Manchester City vs Barcelona report: Lionel Messi's late penalty blunder keeps City hanging on after Luis Suarez's earlier double

Manchester City 1 Barcelona 2: Luis Suarez scored twice in the first 30 minutes but Sergio Aguero pulled back what could be a vital goal

They had talked of their greater wisdom and their lack of fear this time, in the way that players do, but the cold truth of another sobering night in Europe for Manchester City is that they still cannot walk in the company of the elite.

They ought to be capable of that, and the gulf between them and the Spanish club they aspire to be was shocking to behold in the 45 minutes when the course of the evening – and probably the tie – was set.

This is the club with the second-highest wage bill in Europe, whose owners have committed over half a billion pounds net in the transfer market since 2007-08, and yet during that first period they were brought to their knees, denied a kick and, to all intents and purposes, so much as a shot.

There was a recovery of sorts and perhaps some kind of hope in the sight of Joe Hart leaping to stop Lionel Messi’s penalty, awarded when the game had 15 seconds to run, and diving to head the rebound wide.

 

However, for a side on which so much has been spent to fail to place a tackle when it mattered was desultory and when the dust settles on all this, the question of why their proprietors have failed in the past three and a half years to buy a single world-class player might be addressed.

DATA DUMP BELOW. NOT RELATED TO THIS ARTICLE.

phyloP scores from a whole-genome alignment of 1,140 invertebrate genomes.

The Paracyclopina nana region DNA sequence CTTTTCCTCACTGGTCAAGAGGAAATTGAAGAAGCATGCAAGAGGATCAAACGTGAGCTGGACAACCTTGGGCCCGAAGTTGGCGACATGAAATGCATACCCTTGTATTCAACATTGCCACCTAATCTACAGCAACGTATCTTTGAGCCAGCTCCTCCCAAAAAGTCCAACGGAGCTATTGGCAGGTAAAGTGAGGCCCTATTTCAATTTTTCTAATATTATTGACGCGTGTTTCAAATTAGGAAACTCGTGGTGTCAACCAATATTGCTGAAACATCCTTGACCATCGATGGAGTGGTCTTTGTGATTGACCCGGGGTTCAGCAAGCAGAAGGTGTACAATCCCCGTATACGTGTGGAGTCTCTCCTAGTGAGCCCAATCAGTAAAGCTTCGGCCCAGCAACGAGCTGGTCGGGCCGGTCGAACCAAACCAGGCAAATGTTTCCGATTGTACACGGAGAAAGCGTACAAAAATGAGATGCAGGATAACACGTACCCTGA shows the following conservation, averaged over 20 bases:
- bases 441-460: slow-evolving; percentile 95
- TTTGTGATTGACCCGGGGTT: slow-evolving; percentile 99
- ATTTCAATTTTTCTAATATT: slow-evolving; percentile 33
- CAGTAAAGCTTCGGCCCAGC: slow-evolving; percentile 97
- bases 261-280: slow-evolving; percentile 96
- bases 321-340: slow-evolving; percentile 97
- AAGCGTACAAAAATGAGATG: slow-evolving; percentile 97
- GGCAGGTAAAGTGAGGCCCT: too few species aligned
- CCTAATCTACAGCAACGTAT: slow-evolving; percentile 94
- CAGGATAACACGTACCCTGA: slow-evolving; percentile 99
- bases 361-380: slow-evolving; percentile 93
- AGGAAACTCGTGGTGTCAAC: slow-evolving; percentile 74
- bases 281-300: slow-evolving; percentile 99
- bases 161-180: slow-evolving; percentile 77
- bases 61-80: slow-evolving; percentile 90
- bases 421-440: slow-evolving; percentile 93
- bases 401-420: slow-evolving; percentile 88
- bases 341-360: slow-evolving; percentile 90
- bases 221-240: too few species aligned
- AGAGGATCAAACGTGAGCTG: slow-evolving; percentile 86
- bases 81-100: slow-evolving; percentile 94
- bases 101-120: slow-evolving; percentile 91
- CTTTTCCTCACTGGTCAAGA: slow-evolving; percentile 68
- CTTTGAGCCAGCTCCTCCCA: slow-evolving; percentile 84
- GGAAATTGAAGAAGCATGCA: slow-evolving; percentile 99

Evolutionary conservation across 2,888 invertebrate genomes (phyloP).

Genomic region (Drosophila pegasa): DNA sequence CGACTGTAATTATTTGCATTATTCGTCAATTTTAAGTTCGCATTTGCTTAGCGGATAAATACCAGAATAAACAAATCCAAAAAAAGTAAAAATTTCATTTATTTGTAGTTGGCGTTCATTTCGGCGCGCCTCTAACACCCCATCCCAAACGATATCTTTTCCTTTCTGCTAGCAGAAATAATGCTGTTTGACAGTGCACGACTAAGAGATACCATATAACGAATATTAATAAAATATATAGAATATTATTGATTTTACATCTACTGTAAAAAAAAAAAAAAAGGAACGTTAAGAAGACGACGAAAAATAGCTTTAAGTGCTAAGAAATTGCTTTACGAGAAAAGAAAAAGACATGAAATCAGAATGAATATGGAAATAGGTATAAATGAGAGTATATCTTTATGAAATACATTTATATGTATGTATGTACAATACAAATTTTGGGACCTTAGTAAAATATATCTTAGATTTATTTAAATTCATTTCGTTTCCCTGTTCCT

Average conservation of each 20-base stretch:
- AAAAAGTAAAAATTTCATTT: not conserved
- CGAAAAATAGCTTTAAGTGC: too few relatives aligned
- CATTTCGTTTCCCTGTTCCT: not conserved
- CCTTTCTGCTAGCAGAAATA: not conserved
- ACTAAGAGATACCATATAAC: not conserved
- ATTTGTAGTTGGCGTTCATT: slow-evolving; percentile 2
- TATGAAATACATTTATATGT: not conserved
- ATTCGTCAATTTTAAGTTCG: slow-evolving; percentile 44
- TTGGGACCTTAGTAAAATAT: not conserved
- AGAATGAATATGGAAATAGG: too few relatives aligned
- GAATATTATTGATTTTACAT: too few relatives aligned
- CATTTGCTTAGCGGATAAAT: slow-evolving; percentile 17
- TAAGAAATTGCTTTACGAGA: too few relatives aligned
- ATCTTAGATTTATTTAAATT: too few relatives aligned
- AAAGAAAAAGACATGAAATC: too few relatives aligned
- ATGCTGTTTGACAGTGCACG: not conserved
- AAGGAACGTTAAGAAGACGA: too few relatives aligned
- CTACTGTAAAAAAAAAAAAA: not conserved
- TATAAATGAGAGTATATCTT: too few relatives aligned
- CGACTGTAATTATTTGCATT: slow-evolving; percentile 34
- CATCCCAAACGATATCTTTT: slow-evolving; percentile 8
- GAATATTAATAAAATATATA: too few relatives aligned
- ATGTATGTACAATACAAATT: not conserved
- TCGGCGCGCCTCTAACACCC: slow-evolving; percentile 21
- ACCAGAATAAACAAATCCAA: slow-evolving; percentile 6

There was a premonition of all that was to follow in the evening’s opening minute, the first 58 seconds of which were taken up exclusively by Barcelona possession, and even when City finally did acquaint themselves with the ball they only did themselves damage with it.

The defensive midfielder Fernando was signed for the buttress he would provide on big European nights like this but his chronic stray pass in the game’s second minute – straight to the feet of Messi – foretold what a weak link he would prove to be.

That first period would quickly evolve into a horror story for Vincent Kompany and Martin Demichelis, though it was Fernando’s failure to deny the opposition the chance to build in the final third which played its part.

Aguero_1.jpg
Sergio Aguero pulls one back for Manchester City

It took the best of Kompany to clear up following that first error, as Neymar lurked behind him. The same midfielder was also throwing himself into hopeless challenges on Messi and Ivan Rakitic in the moments before the second goal.

But the problem, as Barcelona seized the game and the tie by the throat, was more profound and structural than the club’s failure to spend all that TV money more wisely. Manuel Pellegrini has been answering questions all week about his defensive outlook against these opponents last year but his bold decision to deploy two strikers instead of one proved fatal – giving the Spanish the extra numbers in midfield with which they wreaked havoc.